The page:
Construction mounts major effort to minimise and reuse waste

The biggest producer of bulk waste going to landfill, construction and demolition, is the subject of a major survey as the industry continues to make progress on the minimisation, reuse and recycling fronts. Other sectors are also maintaining their commitment to recycling

Construction and demolition waste (C&DW), which accounts for a high proportion of material going to landfill, is the subject of an extensive survey by the Environment Agency in England and Wales this month (February).

The aim of the survey is to produce consistent figures of the amounts of construction waste produced, recycled and disposed of. Three distinct postal surveys will be carried out, at the same time, covering:
  • all known operators of the types of crushers used to turn concrete, bricks and masonry and similar materials into aggregates.
  • all licensed landfills and registered sites permitted to receive either mixed construction and demolition waste or soil (both clean and contaminated).
  • all registered exempt sites which are permitted to receive either mixed construction or demolition waste or soil.
The results will form part of the waste management information presented to the Environment Agency's regional reports, Strategic Waste Management Assessments to be published in June. They will also be used by the DETR to inform policy on the use of alternatives to sand, gravel and crushed rock as part of the current review of planning guidance on the supply of aggregates.

The construction industry has been increasing its efforts over recent years to deal with construction waste and to give higher priority to waste minimisation. The industry's research body, CIRIA, has identified the lack of implementation of waste minimisation as a widespread problem in construction. The work carried out by CIRIA has included a series of five regional workshops dealing specifically with this problem. CIRIA also recently published Case study report RP582/1 on Waste minimisation in housing construction, showing how, at Langley Park, Laing Homes' largest housing development, waste reduction, reuse and recycling practices are being encouraged on site.

Action includes: the reuse of 500,000 roofing tiles from demolished buildings, the reuse of 40,000 tonnes of demolition spoil as sub-base; and the implementation of waste minimisation initiatives. The case study is the first in a set of ten.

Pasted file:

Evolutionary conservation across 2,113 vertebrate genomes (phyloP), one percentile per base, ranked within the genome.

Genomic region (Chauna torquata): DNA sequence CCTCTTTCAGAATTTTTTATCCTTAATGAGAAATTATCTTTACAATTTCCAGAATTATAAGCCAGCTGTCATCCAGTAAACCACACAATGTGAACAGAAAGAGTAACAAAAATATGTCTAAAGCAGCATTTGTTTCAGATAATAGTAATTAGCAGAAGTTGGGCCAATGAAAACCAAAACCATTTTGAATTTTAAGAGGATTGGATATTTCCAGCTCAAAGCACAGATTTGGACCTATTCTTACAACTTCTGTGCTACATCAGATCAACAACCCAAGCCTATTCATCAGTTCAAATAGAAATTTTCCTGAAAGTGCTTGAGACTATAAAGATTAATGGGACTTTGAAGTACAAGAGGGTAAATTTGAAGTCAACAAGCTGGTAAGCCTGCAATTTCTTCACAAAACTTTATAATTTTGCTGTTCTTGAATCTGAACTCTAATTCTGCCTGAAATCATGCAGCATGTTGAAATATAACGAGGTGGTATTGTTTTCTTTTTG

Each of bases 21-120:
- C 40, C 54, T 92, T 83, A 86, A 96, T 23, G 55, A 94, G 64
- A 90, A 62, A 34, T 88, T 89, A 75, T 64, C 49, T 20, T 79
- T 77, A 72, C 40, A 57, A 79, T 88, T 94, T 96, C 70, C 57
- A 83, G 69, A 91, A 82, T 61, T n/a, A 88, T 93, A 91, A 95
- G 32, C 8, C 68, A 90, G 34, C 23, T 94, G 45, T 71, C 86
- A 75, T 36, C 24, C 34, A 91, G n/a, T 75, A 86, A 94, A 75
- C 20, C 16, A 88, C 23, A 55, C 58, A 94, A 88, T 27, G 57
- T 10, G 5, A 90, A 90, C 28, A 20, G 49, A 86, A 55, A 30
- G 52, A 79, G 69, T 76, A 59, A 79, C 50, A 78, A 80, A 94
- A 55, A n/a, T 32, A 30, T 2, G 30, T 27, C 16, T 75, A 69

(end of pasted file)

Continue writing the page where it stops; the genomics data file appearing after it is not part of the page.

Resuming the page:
Last year CIRIA also published The reclaimed and recycled construction materials handbook (C513), which provides guidance and information on both the approach to using reclaimed and recycled materials, as well as the available materials and products themselves.

Recycling performance
In other specific recycling and waste minimisation sectors the 1999 survey of all UK local authorities by RECOUP, showed that 194 local authorities now operate a plastic bottle collection scheme (41% of LAs). The number of collection banks for plastic bottles has risen 12% in the last year to 3,757 on 2,600 sites and the number of households with a kerbside collection service including plastic bottles has risen 11% to 11,300 tonnes (over 225 million bottles).

the kerbside box recovered an average 3.5kg per household per year of plastic bottles, followed by supplied bags (2.7kg), and then wheeled bins (2.2kg). The kerbside box was also the most widely used kerbside collection container for schemes collecting plastic bottles with more than 1.3 million homes using one. The 1,100 litre wheeled bin remains the most widely used bring bank.

The survey indicated local authority plans for continued plastic bottle collection during 2000 and beyond. A plastic bottle collection level of approximately 13,100 tonnes is predicted for 2000 - 15,000 tonnes for 2001 and 16,500 for 2002.

For the first time the RECOUP survey asked the local authorities without a plastic bottle collection scheme the main reason who they were not operating one. More than half said that insufficient funds was the main reason, followed by 25% who are not confident of markets. Some 19% of local authorities without schemes are not convinced of the environmental benefits, 9% replied that they have insufficient information and only 2% said lack of public demand.

Tyre recycling
Business adviser Ernst & Young has been appointed by Waste Tyre Solutions Ltd (WTS), the used tyre recovery and recycling service, to audit v.Prompt, a voluntary scheme which aims to provide evidence that waste tyres have been reused and recycled in an environmentally preferable and sustainable way.

The scheme, the first of its kind in the UK, will be regulated by the Tyre Industry Council (TIC) under its Responsible Recycler Charter. As members of the v.Prompt scheme, waste tyre reprocessors must produce evidence that all WTS collected tyres have been recovered via an approved recycling process. Evidence of compliance will be in the form of Tyre Recovery Notes (TRN).


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